The Camera Collector short film is now available for all to watch for free

Nov 8, 2016

John Aldred

John Aldred is a photographer with over 20 years of experience in the portrait and commercial worlds. He is based in Scotland and has been an early adopter – and occasional beta tester – of almost every digital imaging technology in that time. As well as his creative visual work, John uses 3D printing, electronics and programming to create his own photography and filmmaking tools and consults for a number of brands across the industry.

The Camera Collector short film is now available for all to watch for free

Nov 8, 2016

John Aldred

John Aldred is a photographer with over 20 years of experience in the portrait and commercial worlds. He is based in Scotland and has been an early adopter – and occasional beta tester – of almost every digital imaging technology in that time. As well as his creative visual work, John uses 3D printing, electronics and programming to create his own photography and filmmaking tools and consults for a number of brands across the industry.

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Sometimes, the stories behind why we may own a certain piece of kit can be more interesting than the item itself. This short film from Andrea Casanova of Branco Ottico embodies that idea. Called “The Camera Collector”, the mysterious narrator recounts his tales of gear acquisition over the past half century. The beating his father gave him after purchasing a Leica, and his determined response to make a living from photography.

He doesn’t collect just kit, though, but all kinds of photographic history. It really is a fascinating look at how we perceive things. What makes something special to us. Is it the item that’s special? Or the story behind it? The unknown collector does finally make peace with his father, in the end, too. The video is in Italian, but has English subtitles.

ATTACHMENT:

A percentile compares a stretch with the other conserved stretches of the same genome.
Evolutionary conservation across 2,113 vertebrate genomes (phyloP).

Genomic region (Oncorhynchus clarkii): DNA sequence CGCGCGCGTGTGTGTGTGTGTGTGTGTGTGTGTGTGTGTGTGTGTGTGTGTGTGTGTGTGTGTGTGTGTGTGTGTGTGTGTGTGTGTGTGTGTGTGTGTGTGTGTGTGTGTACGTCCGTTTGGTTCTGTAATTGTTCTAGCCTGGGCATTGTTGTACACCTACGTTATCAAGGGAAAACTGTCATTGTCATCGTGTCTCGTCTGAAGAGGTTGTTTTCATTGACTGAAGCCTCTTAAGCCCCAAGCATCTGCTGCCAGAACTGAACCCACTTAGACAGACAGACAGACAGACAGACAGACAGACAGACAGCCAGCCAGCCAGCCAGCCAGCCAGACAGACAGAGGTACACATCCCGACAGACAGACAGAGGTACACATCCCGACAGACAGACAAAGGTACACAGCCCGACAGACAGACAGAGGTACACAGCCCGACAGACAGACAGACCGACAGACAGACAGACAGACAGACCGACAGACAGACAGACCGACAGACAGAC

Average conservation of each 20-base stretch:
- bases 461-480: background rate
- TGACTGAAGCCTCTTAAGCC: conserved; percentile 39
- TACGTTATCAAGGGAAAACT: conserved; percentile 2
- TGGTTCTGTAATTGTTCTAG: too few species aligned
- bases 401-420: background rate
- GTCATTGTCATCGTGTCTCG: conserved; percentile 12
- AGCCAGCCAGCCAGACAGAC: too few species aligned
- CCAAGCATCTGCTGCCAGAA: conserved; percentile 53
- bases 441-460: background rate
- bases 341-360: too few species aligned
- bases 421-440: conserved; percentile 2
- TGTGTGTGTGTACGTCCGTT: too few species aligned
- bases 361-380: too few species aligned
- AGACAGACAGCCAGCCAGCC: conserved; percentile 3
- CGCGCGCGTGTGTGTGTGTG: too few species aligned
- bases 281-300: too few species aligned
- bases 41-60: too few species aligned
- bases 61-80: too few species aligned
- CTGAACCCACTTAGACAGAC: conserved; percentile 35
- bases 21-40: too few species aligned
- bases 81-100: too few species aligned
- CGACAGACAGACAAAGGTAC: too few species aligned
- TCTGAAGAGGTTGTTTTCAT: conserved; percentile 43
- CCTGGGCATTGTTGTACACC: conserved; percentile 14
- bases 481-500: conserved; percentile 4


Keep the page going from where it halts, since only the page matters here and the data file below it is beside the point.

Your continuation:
This is the first time I’ve seen a video of this type where the subject specifically avoids being identifiable. Immediately this makes things more interesting, and the question isn’t answered at the end of the video, either. Most other people can’t wait to show off and feel proud of their accomplishments. Our subject here, on the other hand, doesn’t care about adulation. He’s just wants to share his stories.

The film had previously been viewable via Vimeo On Demand, but with the costs all recovered, Andrea has released the film for all to see for free. You can find out a little more about the film on the Branco Ottico website.

Do any of your photographic items have a good story attached to them? Have you had GAS so bad you’ve become a collector? What’s your most prized possession and the story behind it? Let us know, and share your stories in the comments.

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John Aldred

John Aldred

John Aldred is a photographer with over 20 years of experience in the portrait and commercial worlds. He is based in Scotland and has been an early adopter – and occasional beta tester – of almost every digital imaging technology in that time. As well as his creative visual work, John uses 3D printing, electronics and programming to create his own photography and filmmaking tools and consults for a number of brands across the industry.

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